Globe and Mail Journalist, Author of The Big Shift
"John's talk was a big hit at our event. He was insightful, provocative, and amusing. I was pleased to hear our guests discussing his ideas at the reception and dinner after his presentation. We appreciated his informative and entertaining speech."—Ingredion Canada Incorporated
John Ibbitson is the Globe and Mail's former chief political correspondent. His latest book, The Big Shift: The Seismic Change in Canadian Politics, Business, and Culture and What It Means for Our Future (co-authored with Darrell Bricker), is a national bestseller. He has also served as the Globe's Queen’s Park columnist, Ottawa political affairs correspondent, and bureau chief in both Washington and Ottawa. His career of covering, analyzing, and commenting on Canadian and American politics is unmatched by any other journalist. On stage, he draws from his unparalleled expertise to help audiences better understand everything from Canada-U.S. relations to the state of federal politics, and where the power in Canada really lies today.
Stephen Harper, Canada, and the Future of Our Country
How thoroughly has Stephen Harper redefined Canada during his time as Prime Minister? And how differently has he governed, compared to his predecessors? What changes, both positive and negative, controversial and straightforward, has he enacted over his eight years as PM? John Ibbitson is in the midst of writing the definitive biography of Harper—during a crucial time for his leadership, the Conservative Party, and Canadian politics, which has never seemed as exciting as this moment in our history. In this talk, Ibbitson takes the long view, delving into history and revealing a bit about our future. He looks at the influences that formed Harper’s character, traces his evolution from neo-conservative radical to vote-getting politician, examines what lies behind the incremental revolution he has wrought on Canada, and explains how he won three elections—only to put it all in jeopardy over the Senate expenses scandal. What does the future hold for Harper, his party, and a forever-changed Canada? One of our great speakers on politics, Ibbitson puts his finger on the pulse of where our country is headed, and why—and what it means for your industry.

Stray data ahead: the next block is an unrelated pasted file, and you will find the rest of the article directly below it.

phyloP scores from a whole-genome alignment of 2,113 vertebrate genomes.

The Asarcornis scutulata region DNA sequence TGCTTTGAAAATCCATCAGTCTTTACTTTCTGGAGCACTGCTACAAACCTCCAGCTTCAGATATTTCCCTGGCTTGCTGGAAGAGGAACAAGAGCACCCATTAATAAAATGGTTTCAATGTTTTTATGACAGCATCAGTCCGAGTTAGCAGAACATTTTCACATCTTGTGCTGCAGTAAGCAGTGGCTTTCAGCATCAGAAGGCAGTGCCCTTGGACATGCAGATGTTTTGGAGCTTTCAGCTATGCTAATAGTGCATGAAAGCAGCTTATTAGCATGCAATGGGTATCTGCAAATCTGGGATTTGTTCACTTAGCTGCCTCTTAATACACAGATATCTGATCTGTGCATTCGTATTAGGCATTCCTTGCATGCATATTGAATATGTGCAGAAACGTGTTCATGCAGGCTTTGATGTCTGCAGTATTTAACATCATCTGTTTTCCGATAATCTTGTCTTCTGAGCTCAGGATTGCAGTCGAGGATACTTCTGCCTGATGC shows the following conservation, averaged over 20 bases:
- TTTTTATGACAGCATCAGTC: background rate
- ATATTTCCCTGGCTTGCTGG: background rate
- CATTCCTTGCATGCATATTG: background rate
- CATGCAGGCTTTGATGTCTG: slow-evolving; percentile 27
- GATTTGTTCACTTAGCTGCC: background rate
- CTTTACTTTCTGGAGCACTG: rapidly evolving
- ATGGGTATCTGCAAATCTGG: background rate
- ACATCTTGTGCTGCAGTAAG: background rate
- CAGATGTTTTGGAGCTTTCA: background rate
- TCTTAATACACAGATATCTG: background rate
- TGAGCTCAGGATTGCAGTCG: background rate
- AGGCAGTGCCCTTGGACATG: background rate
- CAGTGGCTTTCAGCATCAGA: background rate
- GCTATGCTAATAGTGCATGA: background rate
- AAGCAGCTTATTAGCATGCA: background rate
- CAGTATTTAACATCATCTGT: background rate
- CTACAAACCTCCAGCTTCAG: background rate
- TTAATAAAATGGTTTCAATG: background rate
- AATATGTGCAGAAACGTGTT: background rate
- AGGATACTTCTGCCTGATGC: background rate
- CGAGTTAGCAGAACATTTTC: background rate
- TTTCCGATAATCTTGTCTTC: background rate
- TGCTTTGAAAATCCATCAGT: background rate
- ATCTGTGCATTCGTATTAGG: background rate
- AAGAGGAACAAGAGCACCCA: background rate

The Big Shift Means Business: Is Yours Ready?
Canada is in the midst of a seismic change. The country is becoming more Asian and less European, more Pacific and less Atlantic. The West will increasingly become the Centre. The failing protections for old industries will be swept away. The great cities will grow in size and power, while the rural and regional will further wane. And, Canadians who were born in this country are getting older, while our immigrant population is considerably younger. In this keynote, John Ibbitson explains why businesses that want to succeed must build trust with both of these groups. It's as important as the financial data you crunch, or how well you manage your marketing mix. Building trust means managing the Big Shift.
With unrivaled understanding of the country's political and economic situation, Ibbitson offers practical advice for how your business can fit into Canada's future. He provides his five key rules to building trust, making a profit, and surfing the wave of change, and equips audiences with valuable knowledge of demographics, the labour market, and the business of marketing and selling to a changing nation.
The Big Shift: The Seismic Change In Canadian Politics , Business, And Culture And What It Means For
The political, media and business elites of Toronto, Ottawa and Montreal ran this country for almost its entire history. But in the last few years, they have lost their power, and most of them still do not realize it’s gone. The Laurentian Consensus, a name John Ibbitson coined for the dusty liberal elite, has been replaced by a new, powerful coalition based in the West and supported by immigrant voters in Ontario. So what happened?